Authorities in Georgia and Washington are currently probing into “suspicious” envelopes that were mailed to election offices on Wednesday. Officials are characterizing these packages as acts of “terrorism,” sparking investigations into the matter.
Steve Hobbs, the Secretary of State in Washington, has disclosed that election workers in multiple counties received envelopes containing “unknown powdery substances” on Wednesday. This led to the evacuation of the affected offices.
The Spokane Police Department has confirmed that an envelope containing white powder received by the Spokane County Elections Office tested positive for fentanyl and negative for agents and explosives.
A powdery envelope sent to election workers in King County has also shown a “presumptive” positive result for fentanyl, according to Detective Robert Onishi of the Renton Police Department. The substance will undergo additional lab testing to confirm and determine the quantity of fentanyl it contains.
Another elections office in Pierce County was evacuated when a worker discovered an envelope “that dispersed a white powdery substance.”
The Washington State Patrol and Tacoma fire crews swiftly responded and confirmed that the substance in question was determined to be baking soda, as stated by a police spokesperson.
The spokesman told the outlet: “A letter inside the envelope said “something to the effect of stopping the election, there was no candidate that was identified. There was no religious-affiliated group identified. There was no political issue identified. It was just that vague statement.”
Secretary Hobbs stated: “The safety of staff and observers is paramount as elections workers across the state open envelopes and count each voter’s ballot, these incidents underscore the critical need for stronger protections for all election workers. Democracy rests upon free and fair elections. These incidents are acts of terrorism to threaten our elections.”
In Georgia, Secretary of State Brad Raffensperger has confirmed that Fulton County election officials also received “suspicious letters.”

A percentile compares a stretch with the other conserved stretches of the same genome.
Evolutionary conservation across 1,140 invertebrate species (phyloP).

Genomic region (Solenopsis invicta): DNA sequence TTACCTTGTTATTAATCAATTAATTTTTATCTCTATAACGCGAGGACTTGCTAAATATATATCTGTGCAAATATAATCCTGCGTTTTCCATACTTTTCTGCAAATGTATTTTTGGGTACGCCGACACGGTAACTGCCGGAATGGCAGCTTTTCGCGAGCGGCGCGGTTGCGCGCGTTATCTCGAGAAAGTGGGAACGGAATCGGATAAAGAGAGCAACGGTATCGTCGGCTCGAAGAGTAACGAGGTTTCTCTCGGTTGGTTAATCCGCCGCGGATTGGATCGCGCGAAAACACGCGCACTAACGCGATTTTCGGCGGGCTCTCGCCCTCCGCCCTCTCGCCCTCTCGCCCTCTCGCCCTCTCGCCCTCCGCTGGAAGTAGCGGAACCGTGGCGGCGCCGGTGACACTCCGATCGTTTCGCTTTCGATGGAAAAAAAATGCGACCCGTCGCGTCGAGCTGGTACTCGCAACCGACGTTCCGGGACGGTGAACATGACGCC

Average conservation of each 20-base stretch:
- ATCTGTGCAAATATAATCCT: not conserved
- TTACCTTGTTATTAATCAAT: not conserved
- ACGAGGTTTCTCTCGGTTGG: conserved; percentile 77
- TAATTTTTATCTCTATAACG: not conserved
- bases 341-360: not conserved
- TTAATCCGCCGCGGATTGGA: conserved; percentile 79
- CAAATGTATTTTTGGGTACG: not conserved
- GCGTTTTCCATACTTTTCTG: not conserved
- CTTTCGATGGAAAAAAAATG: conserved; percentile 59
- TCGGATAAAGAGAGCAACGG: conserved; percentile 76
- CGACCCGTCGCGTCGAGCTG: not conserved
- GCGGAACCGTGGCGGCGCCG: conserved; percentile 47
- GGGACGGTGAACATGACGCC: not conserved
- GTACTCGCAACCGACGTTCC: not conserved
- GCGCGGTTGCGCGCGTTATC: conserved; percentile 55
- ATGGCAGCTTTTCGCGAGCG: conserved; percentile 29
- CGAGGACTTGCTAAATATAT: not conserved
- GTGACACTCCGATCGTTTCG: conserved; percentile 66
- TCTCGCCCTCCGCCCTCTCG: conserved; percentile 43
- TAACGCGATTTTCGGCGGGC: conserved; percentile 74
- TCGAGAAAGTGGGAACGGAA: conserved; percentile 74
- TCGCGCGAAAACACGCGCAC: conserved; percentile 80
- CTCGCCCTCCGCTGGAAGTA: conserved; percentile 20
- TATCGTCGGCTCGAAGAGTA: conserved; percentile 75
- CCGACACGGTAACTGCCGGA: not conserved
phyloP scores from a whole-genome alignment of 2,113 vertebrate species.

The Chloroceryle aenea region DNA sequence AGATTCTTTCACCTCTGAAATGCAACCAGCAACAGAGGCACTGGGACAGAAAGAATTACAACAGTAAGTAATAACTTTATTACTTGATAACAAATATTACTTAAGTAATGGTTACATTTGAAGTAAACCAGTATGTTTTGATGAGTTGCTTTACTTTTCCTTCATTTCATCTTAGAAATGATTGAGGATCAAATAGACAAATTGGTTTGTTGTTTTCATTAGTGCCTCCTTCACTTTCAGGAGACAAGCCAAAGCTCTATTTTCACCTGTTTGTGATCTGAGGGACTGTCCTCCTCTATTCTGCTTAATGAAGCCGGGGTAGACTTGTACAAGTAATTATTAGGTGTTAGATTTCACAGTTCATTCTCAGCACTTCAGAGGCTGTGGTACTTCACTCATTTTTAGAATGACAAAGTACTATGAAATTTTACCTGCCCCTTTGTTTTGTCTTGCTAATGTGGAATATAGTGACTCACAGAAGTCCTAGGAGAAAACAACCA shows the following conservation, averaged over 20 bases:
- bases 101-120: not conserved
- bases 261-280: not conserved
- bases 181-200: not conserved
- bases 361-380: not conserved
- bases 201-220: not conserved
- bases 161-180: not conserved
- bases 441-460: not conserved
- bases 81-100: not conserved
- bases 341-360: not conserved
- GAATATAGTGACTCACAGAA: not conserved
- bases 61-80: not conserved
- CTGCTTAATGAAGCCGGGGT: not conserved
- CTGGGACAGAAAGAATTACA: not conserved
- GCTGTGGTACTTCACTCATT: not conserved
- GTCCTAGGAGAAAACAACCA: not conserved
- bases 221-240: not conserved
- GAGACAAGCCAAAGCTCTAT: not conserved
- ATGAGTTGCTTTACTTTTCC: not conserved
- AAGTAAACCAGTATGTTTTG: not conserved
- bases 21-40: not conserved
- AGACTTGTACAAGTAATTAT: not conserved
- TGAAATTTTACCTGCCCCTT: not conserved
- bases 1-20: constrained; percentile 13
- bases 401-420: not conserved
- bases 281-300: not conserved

“We’re working with our state and federal partners to determine if any additional Georgia officials are being targeted, domestic terrorists will not trample on our right to free and fair elections,” Raffensperger said in a statement obtained by ABC News.
Georgia officials did not specify what was in the envelopes due to the ongoing investigation.
“We are aware of the reports, and the FBI and U.S. Postal Inspection Service are investigating this matter,” a Department of Justice spokesperson noted.
Branches of the FBI in Georgia and Washington also confirmed their collaboration in the investigation with local law enforcement.
The bureau’s local office said: “FBI Seattle, along with our law enforcement partners, responded to multiple incidents involving suspicious letters sent to ballot counting centers in Washington state, as this is an ongoing matter, we do not have any further comment, but the public can be assured that law enforcement will continue to keep the public’s safety as its top priority.”
Hobbs’ press release also recounted how election officials around the state received additional suspicious substances during Washington’s August 1 primary:
King County and Okanogan County election officials received suspicious substances in envelopes. The envelope and letter received by King County Elections were turned over to the United States Postal Inspection Service, which performed an analysis that detected trace amounts of fentanyl. The substance found in the Okanogan County envelope was determined to be unharmful.
Washington Gov. Jay Inslee (D) denounced the disturbing deliveries as a “threat to the vote itself.”
“Our elections are sacred, and the guardianship of democracy begins at the local level in county offices across our state. Any threat to election workers is a threat to the vote itself,” he wrote on X, formerly known as Twitter.
“This is, unfortunately, just the latest attack on democracy as our county offices have had to pay for increased security in recent years,” Inslee continued.
“Every elected official should take this as an opportunity to reaffirm the integrity of our system, the will of the people, and the public servants from our communities who make it work,” he said, adding that he is still “confident” in his state’s election integrity.
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